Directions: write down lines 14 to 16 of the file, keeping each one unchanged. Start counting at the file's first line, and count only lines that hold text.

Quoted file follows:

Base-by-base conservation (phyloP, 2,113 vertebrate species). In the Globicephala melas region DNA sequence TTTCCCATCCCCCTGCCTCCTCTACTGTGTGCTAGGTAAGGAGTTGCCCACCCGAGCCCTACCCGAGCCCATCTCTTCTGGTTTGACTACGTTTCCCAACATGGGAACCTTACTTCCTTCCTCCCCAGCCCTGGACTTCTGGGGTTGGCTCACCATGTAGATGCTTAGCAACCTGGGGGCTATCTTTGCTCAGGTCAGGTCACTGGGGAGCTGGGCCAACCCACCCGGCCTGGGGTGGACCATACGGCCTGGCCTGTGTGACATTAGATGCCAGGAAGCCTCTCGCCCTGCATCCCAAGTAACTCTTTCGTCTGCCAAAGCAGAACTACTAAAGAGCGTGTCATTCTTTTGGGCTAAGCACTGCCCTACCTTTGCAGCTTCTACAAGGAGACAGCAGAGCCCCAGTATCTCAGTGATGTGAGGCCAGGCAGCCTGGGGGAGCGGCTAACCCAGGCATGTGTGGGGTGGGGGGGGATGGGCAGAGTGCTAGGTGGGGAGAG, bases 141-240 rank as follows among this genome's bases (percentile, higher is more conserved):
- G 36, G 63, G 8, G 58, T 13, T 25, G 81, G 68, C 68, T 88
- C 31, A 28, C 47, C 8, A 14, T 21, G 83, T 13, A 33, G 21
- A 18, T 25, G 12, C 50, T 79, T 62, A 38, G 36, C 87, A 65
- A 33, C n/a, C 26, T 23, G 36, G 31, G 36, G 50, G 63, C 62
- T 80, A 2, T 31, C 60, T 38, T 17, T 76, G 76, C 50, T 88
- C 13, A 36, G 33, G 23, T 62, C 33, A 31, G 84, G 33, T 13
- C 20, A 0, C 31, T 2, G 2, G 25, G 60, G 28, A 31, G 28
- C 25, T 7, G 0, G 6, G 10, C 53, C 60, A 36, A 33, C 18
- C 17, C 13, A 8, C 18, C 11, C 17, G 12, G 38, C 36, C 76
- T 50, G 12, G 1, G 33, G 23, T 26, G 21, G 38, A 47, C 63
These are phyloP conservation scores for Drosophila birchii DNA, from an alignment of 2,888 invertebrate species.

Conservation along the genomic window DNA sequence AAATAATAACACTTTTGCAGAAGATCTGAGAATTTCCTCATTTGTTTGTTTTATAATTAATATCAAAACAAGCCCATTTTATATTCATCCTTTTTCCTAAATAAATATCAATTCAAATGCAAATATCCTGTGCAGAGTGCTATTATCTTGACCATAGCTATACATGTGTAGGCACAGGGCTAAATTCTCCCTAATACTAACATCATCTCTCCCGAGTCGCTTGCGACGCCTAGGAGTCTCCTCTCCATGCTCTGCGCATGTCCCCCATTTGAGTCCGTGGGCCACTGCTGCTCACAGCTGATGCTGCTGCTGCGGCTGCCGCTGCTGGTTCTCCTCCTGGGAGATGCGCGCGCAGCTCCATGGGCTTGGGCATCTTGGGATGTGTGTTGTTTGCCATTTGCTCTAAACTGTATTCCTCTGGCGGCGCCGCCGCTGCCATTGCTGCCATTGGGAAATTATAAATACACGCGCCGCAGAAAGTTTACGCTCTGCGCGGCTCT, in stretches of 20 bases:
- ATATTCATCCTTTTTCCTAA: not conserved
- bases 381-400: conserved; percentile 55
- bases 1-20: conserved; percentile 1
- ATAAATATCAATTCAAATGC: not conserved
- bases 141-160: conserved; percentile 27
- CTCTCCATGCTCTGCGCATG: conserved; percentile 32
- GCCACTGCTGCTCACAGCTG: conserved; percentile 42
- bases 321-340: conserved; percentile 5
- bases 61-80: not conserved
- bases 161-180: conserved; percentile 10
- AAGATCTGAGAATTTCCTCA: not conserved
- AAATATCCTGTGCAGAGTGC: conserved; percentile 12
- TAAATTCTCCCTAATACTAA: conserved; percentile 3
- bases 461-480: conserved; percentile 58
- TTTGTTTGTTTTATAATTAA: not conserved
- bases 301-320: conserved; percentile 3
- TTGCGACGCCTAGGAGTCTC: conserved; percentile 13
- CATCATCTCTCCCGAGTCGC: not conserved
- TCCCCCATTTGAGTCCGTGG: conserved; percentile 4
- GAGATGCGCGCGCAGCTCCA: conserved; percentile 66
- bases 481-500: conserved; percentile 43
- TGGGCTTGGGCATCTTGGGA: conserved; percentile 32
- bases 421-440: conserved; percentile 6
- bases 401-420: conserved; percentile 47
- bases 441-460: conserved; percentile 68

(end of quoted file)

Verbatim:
- ATATTCATCCTTTTTCCTAA: not conserved
- bases 381-400: conserved; percentile 55
- bases 1-20: conserved; percentile 1